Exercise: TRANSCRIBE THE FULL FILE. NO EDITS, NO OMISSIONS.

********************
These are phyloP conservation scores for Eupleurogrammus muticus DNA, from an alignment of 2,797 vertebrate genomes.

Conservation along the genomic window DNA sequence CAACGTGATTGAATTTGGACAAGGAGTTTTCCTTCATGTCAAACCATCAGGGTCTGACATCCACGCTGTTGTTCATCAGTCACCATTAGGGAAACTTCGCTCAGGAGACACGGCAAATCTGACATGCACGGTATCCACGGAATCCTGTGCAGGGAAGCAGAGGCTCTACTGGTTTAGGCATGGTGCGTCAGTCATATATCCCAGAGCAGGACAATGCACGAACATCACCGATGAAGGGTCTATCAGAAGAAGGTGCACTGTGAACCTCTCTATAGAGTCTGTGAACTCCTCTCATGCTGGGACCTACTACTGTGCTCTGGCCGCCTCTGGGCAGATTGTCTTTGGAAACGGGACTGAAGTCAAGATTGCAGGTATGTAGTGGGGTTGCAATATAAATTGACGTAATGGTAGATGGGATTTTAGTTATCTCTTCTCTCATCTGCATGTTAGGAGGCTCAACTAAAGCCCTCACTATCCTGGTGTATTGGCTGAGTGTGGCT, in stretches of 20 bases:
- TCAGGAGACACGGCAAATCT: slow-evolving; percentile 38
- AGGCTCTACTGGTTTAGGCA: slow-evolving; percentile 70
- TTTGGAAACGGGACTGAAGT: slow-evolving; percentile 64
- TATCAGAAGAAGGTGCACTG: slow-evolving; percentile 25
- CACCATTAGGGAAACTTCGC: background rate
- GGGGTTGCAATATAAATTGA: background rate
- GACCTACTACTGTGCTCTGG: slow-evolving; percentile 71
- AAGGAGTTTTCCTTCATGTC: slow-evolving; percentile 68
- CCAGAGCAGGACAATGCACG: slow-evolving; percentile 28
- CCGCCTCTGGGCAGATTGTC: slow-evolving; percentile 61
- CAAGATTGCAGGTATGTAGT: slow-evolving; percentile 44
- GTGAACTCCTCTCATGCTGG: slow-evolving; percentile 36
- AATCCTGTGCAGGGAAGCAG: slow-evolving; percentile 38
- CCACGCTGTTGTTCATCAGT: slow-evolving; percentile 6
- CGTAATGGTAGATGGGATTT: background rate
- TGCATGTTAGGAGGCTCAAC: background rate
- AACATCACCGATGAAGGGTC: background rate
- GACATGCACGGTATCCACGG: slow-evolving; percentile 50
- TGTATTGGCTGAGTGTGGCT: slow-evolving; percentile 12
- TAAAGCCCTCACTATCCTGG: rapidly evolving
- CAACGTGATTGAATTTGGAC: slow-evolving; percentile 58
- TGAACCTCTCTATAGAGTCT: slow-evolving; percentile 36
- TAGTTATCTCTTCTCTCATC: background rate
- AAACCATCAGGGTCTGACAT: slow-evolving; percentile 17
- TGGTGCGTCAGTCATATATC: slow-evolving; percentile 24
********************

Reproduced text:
These are phyloP conservation scores for Eupleurogrammus muticus DNA, from an alignment of 2,797 vertebrate genomes.

Conservation along the genomic window DNA sequence CAACGTGATTGAATTTGGACAAGGAGTTTTCCTTCATGTCAAACCATCAGGGTCTGACATCCACGCTGTTGTTCATCAGTCACCATTAGGGAAACTTCGCTCAGGAGACACGGCAAATCTGACATGCACGGTATCCACGGAATCCTGTGCAGGGAAGCAGAGGCTCTACTGGTTTAGGCATGGTGCGTCAGTCATATATCCCAGAGCAGGACAATGCACGAACATCACCGATGAAGGGTCTATCAGAAGAAGGTGCACTGTGAACCTCTCTATAGAGTCTGTGAACTCCTCTCATGCTGGGACCTACTACTGTGCTCTGGCCGCCTCTGGGCAGATTGTCTTTGGAAACGGGACTGAAGTCAAGATTGCAGGTATGTAGTGGGGTTGCAATATAAATTGACGTAATGGTAGATGGGATTTTAGTTATCTCTTCTCTCATCTGCATGTTAGGAGGCTCAACTAAAGCCCTCACTATCCTGGTGTATTGGCTGAGTGTGGCT, in stretches of 20 bases:
- TCAGGAGACACGGCAAATCT: slow-evolving; percentile 38
- AGGCTCTACTGGTTTAGGCA: slow-evolving; percentile 70
- TTTGGAAACGGGACTGAAGT: slow-evolving; percentile 64
- TATCAGAAGAAGGTGCACTG: slow-evolving; percentile 25
- CACCATTAGGGAAACTTCGC: background rate
- GGGGTTGCAATATAAATTGA: background rate
- GACCTACTACTGTGCTCTGG: slow-evolving; percentile 71
- AAGGAGTTTTCCTTCATGTC: slow-evolving; percentile 68
- CCAGAGCAGGACAATGCACG: slow-evolving; percentile 28
- CCGCCTCTGGGCAGATTGTC: slow-evolving; percentile 61
- CAAGATTGCAGGTATGTAGT: slow-evolving; percentile 44
- GTGAACTCCTCTCATGCTGG: slow-evolving; percentile 36
- AATCCTGTGCAGGGAAGCAG: slow-evolving; percentile 38
- CCACGCTGTTGTTCATCAGT: slow-evolving; percentile 6
- CGTAATGGTAGATGGGATTT: background rate
- TGCATGTTAGGAGGCTCAAC: background rate
- AACATCACCGATGAAGGGTC: background rate
- GACATGCACGGTATCCACGG: slow-evolving; percentile 50
- TGTATTGGCTGAGTGTGGCT: slow-evolving; percentile 12
- TAAAGCCCTCACTATCCTGG: rapidly evolving
- CAACGTGATTGAATTTGGAC: slow-evolving; percentile 58
- TGAACCTCTCTATAGAGTCT: slow-evolving; percentile 36
- TAGTTATCTCTTCTCTCATC: background rate
- AAACCATCAGGGTCTGACAT: slow-evolving; percentile 17
- TGGTGCGTCAGTCATATATC: slow-evolving; percentile 24